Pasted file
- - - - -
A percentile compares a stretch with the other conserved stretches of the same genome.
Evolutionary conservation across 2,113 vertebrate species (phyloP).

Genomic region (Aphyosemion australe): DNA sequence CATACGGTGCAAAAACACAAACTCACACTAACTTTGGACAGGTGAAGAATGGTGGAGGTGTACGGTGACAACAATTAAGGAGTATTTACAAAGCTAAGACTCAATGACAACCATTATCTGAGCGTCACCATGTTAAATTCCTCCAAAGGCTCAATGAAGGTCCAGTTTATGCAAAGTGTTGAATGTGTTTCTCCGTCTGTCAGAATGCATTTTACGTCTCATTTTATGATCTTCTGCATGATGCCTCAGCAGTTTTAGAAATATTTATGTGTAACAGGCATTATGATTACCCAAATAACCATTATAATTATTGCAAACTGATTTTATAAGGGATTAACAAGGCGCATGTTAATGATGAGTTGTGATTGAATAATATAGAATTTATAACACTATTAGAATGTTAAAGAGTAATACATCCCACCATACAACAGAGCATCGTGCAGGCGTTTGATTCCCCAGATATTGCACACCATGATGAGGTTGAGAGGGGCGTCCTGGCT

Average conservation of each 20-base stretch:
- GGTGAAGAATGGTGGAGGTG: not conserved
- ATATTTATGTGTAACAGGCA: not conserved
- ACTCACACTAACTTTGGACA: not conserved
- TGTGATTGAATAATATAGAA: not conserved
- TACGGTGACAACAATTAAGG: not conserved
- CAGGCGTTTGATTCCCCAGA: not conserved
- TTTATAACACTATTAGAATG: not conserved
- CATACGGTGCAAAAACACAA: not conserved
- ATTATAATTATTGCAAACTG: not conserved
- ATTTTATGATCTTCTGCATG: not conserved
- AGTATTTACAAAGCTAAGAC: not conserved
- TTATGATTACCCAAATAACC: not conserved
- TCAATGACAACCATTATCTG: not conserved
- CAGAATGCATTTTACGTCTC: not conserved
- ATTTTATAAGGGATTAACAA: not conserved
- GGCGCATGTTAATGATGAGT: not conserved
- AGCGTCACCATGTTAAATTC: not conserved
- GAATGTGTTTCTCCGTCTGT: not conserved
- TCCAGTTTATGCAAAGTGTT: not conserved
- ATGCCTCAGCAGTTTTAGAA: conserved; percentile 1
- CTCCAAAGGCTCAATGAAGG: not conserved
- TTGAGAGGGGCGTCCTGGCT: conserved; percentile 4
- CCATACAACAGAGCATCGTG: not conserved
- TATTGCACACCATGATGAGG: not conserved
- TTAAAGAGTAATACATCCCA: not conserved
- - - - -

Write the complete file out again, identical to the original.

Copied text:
A percentile compares a stretch with the other conserved stretches of the same genome.
Evolutionary conservation across 2,113 vertebrate species (phyloP).

Genomic region (Aphyosemion australe): DNA sequence CATACGGTGCAAAAACACAAACTCACACTAACTTTGGACAGGTGAAGAATGGTGGAGGTGTACGGTGACAACAATTAAGGAGTATTTACAAAGCTAAGACTCAATGACAACCATTATCTGAGCGTCACCATGTTAAATTCCTCCAAAGGCTCAATGAAGGTCCAGTTTATGCAAAGTGTTGAATGTGTTTCTCCGTCTGTCAGAATGCATTTTACGTCTCATTTTATGATCTTCTGCATGATGCCTCAGCAGTTTTAGAAATATTTATGTGTAACAGGCATTATGATTACCCAAATAACCATTATAATTATTGCAAACTGATTTTATAAGGGATTAACAAGGCGCATGTTAATGATGAGTTGTGATTGAATAATATAGAATTTATAACACTATTAGAATGTTAAAGAGTAATACATCCCACCATACAACAGAGCATCGTGCAGGCGTTTGATTCCCCAGATATTGCACACCATGATGAGGTTGAGAGGGGCGTCCTGGCT

Average conservation of each 20-base stretch:
- GGTGAAGAATGGTGGAGGTG: not conserved
- ATATTTATGTGTAACAGGCA: not conserved
- ACTCACACTAACTTTGGACA: not conserved
- TGTGATTGAATAATATAGAA: not conserved
- TACGGTGACAACAATTAAGG: not conserved
- CAGGCGTTTGATTCCCCAGA: not conserved
- TTTATAACACTATTAGAATG: not conserved
- CATACGGTGCAAAAACACAA: not conserved
- ATTATAATTATTGCAAACTG: not conserved
- ATTTTATGATCTTCTGCATG: not conserved
- AGTATTTACAAAGCTAAGAC: not conserved
- TTATGATTACCCAAATAACC: not conserved
- TCAATGACAACCATTATCTG: not conserved
- CAGAATGCATTTTACGTCTC: not conserved
- ATTTTATAAGGGATTAACAA: not conserved
- GGCGCATGTTAATGATGAGT: not conserved
- AGCGTCACCATGTTAAATTC: not conserved
- GAATGTGTTTCTCCGTCTGT: not conserved
- TCCAGTTTATGCAAAGTGTT: not conserved
- ATGCCTCAGCAGTTTTAGAA: conserved; percentile 1
- CTCCAAAGGCTCAATGAAGG: not conserved
- TTGAGAGGGGCGTCCTGGCT: conserved; percentile 4
- CCATACAACAGAGCATCGTG: not conserved
- TATTGCACACCATGATGAGG: not conserved
- TTAAAGAGTAATACATCCCA: not conserved